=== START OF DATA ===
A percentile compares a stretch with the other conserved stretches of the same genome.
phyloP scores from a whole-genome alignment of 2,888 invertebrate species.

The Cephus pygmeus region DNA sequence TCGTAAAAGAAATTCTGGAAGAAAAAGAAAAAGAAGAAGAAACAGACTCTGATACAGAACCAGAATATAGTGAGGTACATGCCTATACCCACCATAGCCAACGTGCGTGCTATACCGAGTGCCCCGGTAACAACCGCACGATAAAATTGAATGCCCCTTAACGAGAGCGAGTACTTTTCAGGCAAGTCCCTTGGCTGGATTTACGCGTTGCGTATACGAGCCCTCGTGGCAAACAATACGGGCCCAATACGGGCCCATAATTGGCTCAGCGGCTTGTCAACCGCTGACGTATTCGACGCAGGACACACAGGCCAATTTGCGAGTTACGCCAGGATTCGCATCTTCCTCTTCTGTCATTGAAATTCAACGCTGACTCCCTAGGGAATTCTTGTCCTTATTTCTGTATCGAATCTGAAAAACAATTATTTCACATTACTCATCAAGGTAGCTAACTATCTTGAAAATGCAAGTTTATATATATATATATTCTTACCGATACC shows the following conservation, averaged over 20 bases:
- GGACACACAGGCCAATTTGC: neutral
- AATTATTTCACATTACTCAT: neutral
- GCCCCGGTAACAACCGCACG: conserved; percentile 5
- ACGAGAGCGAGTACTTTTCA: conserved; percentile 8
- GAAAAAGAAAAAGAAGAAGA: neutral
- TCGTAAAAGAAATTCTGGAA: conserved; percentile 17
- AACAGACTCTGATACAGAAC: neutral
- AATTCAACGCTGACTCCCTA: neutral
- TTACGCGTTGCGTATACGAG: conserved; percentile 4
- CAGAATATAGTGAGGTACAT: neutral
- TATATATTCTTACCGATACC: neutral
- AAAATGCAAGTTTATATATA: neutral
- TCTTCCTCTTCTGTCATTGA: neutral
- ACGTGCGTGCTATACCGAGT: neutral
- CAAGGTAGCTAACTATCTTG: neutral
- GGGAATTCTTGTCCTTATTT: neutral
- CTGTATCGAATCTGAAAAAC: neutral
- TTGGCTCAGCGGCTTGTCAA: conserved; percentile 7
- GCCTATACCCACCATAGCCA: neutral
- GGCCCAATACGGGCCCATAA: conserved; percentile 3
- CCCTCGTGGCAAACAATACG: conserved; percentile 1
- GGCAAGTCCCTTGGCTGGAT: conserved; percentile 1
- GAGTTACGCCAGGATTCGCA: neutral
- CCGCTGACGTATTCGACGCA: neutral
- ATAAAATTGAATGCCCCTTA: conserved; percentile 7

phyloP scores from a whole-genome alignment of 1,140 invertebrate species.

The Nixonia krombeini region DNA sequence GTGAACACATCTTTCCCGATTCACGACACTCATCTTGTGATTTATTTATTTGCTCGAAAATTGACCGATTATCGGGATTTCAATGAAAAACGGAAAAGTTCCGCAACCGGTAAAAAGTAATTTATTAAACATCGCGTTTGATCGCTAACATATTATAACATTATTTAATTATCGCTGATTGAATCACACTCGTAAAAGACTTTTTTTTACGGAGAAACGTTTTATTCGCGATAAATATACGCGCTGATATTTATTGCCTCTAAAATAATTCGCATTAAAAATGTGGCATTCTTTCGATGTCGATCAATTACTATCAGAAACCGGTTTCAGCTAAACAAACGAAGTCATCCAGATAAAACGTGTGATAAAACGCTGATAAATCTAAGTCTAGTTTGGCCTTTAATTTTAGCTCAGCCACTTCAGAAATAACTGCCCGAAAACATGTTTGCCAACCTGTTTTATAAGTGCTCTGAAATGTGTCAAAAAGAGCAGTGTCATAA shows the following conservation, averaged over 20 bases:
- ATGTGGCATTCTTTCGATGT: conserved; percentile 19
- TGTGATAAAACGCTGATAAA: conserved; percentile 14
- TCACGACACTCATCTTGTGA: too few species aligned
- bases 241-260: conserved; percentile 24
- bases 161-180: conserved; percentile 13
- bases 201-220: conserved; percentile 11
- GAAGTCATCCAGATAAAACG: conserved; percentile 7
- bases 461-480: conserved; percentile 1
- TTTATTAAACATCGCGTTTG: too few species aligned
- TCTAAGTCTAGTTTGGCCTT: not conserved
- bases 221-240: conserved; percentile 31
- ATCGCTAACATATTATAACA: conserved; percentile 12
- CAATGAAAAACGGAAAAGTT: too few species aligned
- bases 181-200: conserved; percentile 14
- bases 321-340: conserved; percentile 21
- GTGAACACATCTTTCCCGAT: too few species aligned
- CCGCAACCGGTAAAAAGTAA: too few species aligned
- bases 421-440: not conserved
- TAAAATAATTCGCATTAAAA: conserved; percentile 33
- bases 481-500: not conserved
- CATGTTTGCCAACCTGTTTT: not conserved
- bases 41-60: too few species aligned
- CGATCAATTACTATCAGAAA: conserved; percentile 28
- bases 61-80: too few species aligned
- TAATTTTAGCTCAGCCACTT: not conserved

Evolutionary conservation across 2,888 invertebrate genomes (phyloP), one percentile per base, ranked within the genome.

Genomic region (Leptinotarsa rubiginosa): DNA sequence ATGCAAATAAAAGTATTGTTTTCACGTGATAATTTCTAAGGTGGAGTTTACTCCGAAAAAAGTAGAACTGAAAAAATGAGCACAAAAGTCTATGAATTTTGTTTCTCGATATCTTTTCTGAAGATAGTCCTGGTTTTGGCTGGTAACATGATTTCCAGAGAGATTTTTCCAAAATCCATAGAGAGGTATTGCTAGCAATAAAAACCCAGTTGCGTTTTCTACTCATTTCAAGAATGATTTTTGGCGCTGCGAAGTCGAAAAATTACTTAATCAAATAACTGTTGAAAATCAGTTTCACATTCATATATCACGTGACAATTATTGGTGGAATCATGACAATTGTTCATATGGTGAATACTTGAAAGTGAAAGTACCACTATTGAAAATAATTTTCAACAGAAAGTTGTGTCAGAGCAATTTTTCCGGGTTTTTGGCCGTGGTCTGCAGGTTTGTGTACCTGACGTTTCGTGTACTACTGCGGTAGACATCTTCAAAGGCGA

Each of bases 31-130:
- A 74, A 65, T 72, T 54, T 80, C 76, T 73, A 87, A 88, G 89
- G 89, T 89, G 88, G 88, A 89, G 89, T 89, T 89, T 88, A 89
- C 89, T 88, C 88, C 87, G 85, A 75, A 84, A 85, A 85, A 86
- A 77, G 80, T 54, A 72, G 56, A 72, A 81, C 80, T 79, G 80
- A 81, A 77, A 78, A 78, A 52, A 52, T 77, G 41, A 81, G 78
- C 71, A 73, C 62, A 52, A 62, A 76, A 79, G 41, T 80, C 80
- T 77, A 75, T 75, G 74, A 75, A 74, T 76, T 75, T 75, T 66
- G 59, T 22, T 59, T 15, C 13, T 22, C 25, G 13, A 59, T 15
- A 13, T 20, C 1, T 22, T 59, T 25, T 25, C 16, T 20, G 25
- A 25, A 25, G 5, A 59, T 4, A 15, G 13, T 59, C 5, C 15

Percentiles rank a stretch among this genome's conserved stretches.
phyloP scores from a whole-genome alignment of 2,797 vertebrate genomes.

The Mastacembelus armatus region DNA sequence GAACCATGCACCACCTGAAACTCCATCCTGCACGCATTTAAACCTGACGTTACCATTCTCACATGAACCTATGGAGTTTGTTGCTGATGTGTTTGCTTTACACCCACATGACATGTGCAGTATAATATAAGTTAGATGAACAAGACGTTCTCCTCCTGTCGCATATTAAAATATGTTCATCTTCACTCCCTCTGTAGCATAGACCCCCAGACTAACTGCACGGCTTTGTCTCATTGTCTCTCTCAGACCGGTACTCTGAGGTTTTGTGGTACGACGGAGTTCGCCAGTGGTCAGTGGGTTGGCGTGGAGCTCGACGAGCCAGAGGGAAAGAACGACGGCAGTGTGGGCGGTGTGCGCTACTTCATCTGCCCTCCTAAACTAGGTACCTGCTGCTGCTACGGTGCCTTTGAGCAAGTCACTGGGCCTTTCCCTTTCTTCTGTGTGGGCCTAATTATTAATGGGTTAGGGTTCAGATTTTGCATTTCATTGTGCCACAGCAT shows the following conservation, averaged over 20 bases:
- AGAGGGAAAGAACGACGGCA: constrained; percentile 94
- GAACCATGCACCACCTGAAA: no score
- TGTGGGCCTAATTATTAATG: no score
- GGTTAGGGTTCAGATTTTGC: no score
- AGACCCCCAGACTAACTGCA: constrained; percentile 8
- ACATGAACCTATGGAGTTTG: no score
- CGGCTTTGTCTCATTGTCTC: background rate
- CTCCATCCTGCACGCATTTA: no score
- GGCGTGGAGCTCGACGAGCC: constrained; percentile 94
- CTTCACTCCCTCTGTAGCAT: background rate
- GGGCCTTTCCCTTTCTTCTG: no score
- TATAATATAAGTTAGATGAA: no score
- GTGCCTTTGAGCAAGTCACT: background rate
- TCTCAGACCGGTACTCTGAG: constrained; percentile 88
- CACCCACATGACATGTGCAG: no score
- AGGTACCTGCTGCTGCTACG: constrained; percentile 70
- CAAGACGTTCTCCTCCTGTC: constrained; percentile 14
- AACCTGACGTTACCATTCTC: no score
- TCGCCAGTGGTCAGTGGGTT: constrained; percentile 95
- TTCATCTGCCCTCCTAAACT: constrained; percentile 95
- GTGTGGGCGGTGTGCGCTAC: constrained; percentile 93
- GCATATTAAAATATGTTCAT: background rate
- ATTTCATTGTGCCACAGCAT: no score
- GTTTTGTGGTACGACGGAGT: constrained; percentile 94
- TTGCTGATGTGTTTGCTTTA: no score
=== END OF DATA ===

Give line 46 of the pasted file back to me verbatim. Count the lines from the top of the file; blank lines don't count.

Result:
- GTGAACACATCTTTCCCGAT: too few species aligned